How to Secure a Low Refinance Rate With Bad Credit

You want to refinance your mortgage, but you have bad credit. Are you stuck with your current loan? Luckily, you have options. Lenders don’t base their decision entirely on your credit score. They look at other qualifying factors as well. Don’t worry, you aren’t stuck paying high interest rates just because your credit score is less than perfect.

Compare Offers from Several Mortgage Lenders.

The key to mortgage approval with a low interest rate is to maximize your qualifying factors. Your low credit score is only one piece of the puzzle. Work on the other pieces to make them as attractive as possible if you can’t raise your credit score in time for a refinance.

Stabilize Your Income

Outside of your credit score, your income is the next most important factor when refinancing and trying to get a low interest rate. Lenders need to know that you have enough income to cover the new payment. You also need enough income to cover your other monthly expenses.

The more stable your income, the less risk you pose. The best-case scenario is to have a job that you have held for many years along with steadily increasing income. If you can show higher gross monthly income from year-to-year, you show a lender that you are not high risk. They may even use this as a compensating factor for your bad credit.

This isn’t to say you cannot change jobs and expect to refinance. You can, you just may want to wait until you are at the job for at least 12 months before you try refinancing. The longer history you have at a job, the less risk you pose to a lender.

Save Money

Reserves are also another great compensating factor when you have bad credit. Reserves are money you have available should your income stop or decrease. The money must be in a liquid account, such as a savings account, CD, or other investment that can be liquidated quickly. It cannot be in other real estate or cars, for example. You cannot access those funds right away.

Click to See the Latest Mortgage Rates.

Lenders look at your reserves based on how many mortgage payments it can cover. For example, if you have $5,000 in reserves and your total mortgage payment is $1,000, you have 5 months of reserves available. Lenders don’t set a minimum amount of reserves you must have; but the more you have the lower interest rate a lender may offer. Aim to save between six and twelve months’ of your mortgage payment for the best results.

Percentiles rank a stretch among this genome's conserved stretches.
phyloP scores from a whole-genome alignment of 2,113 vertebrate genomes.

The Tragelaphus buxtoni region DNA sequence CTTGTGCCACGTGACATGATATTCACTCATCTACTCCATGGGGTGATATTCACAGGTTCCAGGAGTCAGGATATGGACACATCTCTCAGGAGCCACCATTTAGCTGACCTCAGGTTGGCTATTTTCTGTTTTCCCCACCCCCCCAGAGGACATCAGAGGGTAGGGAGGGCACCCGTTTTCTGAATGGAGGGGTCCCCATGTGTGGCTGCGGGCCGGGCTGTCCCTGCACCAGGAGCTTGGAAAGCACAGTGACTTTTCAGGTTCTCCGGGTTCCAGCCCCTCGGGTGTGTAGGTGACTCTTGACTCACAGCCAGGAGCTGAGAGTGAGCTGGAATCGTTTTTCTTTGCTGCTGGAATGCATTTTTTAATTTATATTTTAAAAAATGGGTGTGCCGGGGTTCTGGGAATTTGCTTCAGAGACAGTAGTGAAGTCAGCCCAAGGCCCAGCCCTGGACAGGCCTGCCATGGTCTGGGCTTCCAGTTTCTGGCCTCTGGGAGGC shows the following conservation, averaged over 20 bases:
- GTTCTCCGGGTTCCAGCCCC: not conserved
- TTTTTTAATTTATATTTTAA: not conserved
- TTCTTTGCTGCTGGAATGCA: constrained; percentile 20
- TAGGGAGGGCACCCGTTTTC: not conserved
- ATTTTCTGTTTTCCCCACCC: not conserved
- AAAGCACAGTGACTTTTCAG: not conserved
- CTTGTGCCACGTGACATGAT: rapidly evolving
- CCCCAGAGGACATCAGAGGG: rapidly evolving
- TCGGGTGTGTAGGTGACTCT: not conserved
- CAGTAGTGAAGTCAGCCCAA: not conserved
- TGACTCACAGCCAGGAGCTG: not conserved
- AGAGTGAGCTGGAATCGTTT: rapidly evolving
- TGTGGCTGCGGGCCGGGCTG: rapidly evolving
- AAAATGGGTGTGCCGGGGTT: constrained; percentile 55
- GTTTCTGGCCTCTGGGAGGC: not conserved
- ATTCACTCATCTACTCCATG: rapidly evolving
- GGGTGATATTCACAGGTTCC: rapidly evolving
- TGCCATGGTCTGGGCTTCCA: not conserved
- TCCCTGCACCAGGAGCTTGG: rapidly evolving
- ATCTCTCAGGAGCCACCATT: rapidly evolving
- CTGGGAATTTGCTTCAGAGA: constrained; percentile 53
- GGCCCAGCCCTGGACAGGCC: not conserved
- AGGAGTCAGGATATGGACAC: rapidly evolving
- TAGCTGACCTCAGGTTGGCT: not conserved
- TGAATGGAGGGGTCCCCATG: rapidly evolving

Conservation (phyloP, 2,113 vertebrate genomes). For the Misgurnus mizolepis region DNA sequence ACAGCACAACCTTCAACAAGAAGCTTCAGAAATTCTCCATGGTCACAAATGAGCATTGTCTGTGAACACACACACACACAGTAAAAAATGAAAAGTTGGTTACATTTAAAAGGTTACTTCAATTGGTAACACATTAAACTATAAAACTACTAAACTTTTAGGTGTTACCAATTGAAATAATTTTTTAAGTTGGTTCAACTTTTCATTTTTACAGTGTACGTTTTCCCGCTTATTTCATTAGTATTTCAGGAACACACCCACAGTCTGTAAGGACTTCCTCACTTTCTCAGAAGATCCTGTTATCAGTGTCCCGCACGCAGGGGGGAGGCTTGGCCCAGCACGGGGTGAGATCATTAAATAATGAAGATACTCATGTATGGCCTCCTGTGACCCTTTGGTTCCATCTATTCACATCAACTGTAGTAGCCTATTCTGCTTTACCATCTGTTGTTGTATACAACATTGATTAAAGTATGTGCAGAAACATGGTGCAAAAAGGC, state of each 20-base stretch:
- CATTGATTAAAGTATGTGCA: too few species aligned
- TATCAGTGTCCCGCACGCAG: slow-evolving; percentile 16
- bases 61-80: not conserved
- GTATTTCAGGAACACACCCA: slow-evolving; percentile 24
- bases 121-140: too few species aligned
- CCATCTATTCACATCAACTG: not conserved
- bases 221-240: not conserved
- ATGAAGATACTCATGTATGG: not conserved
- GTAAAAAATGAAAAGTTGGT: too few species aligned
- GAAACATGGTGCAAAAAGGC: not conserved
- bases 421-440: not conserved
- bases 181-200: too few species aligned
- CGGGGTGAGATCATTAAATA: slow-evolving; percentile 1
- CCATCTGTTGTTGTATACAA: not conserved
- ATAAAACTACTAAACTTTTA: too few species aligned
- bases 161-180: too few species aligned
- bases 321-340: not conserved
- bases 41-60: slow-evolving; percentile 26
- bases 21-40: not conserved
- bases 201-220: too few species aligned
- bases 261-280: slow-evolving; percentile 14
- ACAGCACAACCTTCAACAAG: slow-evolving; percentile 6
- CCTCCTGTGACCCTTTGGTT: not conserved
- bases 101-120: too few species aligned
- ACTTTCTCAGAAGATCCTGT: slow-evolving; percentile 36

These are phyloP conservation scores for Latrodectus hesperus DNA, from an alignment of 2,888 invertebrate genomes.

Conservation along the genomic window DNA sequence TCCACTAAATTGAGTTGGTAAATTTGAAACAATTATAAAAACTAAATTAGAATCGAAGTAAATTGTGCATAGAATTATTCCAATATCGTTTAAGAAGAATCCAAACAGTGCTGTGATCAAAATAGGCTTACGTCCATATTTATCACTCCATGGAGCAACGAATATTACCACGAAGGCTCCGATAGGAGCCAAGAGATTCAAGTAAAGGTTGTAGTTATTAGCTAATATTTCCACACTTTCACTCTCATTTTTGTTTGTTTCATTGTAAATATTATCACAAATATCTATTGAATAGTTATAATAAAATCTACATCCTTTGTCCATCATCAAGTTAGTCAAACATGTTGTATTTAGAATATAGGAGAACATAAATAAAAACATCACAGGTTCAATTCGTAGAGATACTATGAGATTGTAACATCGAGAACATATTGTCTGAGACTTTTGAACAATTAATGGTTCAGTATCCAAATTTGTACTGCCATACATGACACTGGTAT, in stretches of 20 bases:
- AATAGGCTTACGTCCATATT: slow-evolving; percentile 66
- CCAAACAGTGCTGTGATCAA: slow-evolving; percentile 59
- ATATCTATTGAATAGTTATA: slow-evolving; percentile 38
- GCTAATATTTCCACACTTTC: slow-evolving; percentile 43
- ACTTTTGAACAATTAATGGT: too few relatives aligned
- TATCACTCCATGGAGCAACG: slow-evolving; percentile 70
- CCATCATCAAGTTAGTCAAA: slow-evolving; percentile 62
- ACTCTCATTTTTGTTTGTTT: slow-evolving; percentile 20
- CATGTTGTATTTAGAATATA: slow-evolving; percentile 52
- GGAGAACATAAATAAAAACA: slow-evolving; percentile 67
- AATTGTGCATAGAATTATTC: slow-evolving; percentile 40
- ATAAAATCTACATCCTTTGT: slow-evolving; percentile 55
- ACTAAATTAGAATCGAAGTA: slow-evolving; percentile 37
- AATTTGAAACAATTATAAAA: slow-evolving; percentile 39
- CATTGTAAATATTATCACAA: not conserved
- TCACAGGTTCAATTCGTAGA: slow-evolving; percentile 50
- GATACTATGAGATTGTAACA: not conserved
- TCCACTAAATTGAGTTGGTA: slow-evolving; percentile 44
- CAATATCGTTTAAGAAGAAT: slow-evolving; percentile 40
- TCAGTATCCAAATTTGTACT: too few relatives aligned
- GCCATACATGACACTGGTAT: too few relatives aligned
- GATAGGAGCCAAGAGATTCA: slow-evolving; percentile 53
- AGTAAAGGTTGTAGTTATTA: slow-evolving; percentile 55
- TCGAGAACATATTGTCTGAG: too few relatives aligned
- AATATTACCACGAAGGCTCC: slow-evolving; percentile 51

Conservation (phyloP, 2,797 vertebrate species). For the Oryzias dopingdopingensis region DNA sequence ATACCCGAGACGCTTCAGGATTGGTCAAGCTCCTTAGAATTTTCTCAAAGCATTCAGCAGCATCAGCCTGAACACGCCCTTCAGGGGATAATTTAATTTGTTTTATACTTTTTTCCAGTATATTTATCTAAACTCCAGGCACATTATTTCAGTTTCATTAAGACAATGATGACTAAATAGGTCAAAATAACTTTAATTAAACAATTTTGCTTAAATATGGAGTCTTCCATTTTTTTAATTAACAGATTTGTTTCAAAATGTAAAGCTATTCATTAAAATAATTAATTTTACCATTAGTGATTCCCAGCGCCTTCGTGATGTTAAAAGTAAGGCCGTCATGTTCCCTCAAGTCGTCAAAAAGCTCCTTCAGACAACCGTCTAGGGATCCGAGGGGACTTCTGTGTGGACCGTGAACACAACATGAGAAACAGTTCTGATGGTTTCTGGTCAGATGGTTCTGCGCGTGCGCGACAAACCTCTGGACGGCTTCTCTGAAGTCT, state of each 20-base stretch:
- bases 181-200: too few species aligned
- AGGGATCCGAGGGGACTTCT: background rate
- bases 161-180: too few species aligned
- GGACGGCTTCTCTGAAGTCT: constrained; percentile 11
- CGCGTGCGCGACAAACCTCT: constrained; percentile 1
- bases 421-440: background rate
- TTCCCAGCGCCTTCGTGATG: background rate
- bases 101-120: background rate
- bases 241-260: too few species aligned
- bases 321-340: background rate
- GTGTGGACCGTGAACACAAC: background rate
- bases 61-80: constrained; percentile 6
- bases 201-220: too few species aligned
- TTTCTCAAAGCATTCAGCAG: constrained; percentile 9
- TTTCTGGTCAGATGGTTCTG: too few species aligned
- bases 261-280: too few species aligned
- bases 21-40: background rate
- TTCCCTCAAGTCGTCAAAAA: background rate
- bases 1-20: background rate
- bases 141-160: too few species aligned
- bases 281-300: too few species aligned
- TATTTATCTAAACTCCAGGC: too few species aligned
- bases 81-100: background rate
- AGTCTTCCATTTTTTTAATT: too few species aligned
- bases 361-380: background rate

Apply for an FHA Loan With Bad Credit

FHA loans are among the most flexible programs with the lowest rates available. You only need a 580 credit score and a debt ratio of 31/43. Of course, different lenders have different requirements, though. Just because they offer the FHA program doesn’t mean they will definitely accept a credit score of 580 and a total debt ratio of 41%. Each lender has their own requirements.

It’s best if you have at least one qualifying factor that is attractive. For example, if you have a low credit score, try lowering your debt ratio. This gives the lender less risk with your debt ratio, but higher risk with your credit score. Having a low credit score and high debt ratio is a double risk for the lender and may cause them to turn you down. If they don’t turn you down, they may charge you a higher interest rate.

FHA interest rates in general, however, are usually pretty competitive with conforming loans. This helps you save the most money on your refinance, but make sure you take the mortgage insurance into consideration. The FHA requires mortgage insurance on every loan for its entire term, not just until you owe less than 80% of the value of the home.

Keep Up the Compensating Factors

If you apply for a loan outside of the FHA loan, make sure you focus on those compensating factors. If you don’t have the time to better your credit score, consider increasing your other factors. A good debt ratio or a lot of reserves on hand can go a long way in convincing a lender to give you a loan with a low rate despite your bad credit.

It also helps if you have an explanation for your poor credit. Was it a one-time occurrence that caused you to get in over your head? Maybe you fell ill or lost your job. These things can cause you to be unable to pay your bills. If you were able to rectify the situation quickly and get back on your feet, it shows the lender that despite your fall, you are able to get back up. This too can serve as a compensating factor, helping the lender give you that refinance that you need.

Your bad credit doesn’t have to derail your refinance efforts. Figure out how you can improve your application to make you look as attractive as possible for a lender. This way you’ll still be able to secure a good interest rate and refinance your loan as you wish.

Click Here to Get Matched With a Lender.

Leave a Reply

Your email address will not be published. Required fields are marked *